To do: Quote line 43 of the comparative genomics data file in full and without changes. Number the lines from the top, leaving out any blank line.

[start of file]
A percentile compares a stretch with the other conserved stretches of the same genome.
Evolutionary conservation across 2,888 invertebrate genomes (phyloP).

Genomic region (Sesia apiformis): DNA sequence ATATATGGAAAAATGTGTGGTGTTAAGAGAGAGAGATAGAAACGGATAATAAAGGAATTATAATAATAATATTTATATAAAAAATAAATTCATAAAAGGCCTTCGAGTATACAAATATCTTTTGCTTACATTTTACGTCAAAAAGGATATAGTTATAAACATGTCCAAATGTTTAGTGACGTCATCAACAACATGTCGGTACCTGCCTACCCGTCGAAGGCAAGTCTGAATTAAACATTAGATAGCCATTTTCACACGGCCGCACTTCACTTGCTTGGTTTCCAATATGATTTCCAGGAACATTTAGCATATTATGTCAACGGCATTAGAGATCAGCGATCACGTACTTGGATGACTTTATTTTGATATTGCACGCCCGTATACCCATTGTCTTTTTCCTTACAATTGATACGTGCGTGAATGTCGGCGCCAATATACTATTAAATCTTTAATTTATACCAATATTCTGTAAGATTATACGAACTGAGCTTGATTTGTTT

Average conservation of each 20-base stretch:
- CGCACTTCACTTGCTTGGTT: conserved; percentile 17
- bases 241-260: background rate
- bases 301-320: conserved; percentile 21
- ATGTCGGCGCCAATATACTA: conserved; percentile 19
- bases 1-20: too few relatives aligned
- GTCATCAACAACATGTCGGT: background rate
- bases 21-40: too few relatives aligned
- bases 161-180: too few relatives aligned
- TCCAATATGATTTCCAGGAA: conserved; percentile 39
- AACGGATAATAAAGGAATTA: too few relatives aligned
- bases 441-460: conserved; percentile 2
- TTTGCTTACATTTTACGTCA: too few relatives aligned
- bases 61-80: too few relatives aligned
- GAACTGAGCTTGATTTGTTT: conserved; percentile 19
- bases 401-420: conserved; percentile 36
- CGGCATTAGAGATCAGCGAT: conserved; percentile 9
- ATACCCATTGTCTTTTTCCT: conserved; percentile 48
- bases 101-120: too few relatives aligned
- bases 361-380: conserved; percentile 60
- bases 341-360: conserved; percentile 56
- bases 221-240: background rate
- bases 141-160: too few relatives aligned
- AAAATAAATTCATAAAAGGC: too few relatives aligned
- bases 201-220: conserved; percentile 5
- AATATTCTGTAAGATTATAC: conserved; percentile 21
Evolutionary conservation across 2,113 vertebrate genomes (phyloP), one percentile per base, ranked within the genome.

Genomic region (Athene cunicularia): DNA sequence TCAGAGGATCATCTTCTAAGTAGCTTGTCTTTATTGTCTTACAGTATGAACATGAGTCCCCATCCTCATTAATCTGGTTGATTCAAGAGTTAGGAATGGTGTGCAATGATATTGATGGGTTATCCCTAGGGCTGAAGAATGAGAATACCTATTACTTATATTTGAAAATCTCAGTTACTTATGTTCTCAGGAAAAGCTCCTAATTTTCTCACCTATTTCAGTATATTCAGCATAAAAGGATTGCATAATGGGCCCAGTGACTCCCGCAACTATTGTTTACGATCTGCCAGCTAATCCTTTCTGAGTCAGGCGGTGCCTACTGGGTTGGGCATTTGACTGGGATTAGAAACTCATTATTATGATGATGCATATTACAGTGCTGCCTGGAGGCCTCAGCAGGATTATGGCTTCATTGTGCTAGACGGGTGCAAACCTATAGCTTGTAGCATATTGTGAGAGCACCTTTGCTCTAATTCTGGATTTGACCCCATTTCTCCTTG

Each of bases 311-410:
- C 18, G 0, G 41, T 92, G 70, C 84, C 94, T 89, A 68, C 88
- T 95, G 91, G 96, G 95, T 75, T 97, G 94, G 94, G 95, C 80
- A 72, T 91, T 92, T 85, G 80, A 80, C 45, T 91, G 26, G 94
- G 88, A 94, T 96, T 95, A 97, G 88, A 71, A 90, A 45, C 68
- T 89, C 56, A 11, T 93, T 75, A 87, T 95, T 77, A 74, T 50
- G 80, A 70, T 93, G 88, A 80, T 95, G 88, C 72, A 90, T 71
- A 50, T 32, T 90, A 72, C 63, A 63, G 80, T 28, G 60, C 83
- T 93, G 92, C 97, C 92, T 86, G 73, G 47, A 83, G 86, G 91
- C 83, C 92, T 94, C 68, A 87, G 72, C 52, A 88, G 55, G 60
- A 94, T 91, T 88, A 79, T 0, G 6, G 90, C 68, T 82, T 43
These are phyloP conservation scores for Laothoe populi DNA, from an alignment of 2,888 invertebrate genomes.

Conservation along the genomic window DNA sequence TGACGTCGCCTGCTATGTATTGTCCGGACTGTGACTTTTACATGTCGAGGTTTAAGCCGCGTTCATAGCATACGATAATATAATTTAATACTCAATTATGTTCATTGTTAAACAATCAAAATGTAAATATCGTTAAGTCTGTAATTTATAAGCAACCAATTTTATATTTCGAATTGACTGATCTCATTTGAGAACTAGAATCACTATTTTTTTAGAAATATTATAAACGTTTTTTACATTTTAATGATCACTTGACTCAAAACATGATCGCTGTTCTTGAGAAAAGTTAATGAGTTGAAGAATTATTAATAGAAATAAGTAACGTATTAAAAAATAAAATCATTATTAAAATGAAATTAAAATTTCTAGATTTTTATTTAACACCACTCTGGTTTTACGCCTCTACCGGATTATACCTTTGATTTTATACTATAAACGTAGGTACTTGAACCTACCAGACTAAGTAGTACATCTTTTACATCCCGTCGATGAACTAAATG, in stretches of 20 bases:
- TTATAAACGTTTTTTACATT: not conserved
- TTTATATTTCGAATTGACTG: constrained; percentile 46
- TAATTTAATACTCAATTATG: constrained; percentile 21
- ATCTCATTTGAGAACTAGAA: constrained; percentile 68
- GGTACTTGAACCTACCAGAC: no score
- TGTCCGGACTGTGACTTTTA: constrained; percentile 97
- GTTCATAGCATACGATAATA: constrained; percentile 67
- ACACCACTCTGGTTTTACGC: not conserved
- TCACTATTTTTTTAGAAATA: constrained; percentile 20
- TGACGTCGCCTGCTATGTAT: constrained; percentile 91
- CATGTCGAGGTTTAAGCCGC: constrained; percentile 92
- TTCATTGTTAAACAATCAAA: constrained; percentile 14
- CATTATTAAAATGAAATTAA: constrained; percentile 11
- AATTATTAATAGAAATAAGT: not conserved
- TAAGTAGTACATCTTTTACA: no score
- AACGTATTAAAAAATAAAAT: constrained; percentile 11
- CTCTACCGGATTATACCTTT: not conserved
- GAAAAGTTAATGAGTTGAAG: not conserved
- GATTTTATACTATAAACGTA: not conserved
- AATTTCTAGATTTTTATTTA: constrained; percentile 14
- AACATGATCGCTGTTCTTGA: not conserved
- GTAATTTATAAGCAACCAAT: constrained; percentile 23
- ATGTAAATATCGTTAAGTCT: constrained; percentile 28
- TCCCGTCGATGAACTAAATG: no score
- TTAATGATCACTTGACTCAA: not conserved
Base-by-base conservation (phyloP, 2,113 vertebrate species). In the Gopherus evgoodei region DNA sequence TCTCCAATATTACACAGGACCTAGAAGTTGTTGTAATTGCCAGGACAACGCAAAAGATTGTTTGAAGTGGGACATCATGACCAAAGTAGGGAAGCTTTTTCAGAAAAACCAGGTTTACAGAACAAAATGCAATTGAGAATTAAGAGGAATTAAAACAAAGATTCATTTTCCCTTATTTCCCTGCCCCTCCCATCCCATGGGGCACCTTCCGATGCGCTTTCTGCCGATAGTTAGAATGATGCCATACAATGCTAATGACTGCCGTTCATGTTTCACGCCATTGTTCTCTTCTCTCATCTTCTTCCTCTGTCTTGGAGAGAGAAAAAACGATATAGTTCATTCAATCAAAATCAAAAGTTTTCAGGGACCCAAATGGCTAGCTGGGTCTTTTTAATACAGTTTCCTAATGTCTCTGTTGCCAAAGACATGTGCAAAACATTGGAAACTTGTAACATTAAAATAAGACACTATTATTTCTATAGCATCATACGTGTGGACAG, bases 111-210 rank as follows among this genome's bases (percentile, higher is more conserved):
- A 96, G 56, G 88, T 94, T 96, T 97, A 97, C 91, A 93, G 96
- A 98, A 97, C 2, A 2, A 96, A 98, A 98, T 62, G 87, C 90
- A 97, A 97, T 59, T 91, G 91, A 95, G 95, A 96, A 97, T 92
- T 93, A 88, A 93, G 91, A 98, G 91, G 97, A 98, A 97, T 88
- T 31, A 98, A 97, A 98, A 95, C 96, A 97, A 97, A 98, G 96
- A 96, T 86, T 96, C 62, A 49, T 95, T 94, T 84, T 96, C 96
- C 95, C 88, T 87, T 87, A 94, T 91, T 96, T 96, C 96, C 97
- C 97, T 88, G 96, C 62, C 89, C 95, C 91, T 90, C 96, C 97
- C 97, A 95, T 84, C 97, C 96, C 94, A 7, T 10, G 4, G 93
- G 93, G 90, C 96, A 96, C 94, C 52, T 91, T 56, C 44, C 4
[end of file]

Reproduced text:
These are phyloP conservation scores for Laothoe populi DNA, from an alignment of 2,888 invertebrate genomes.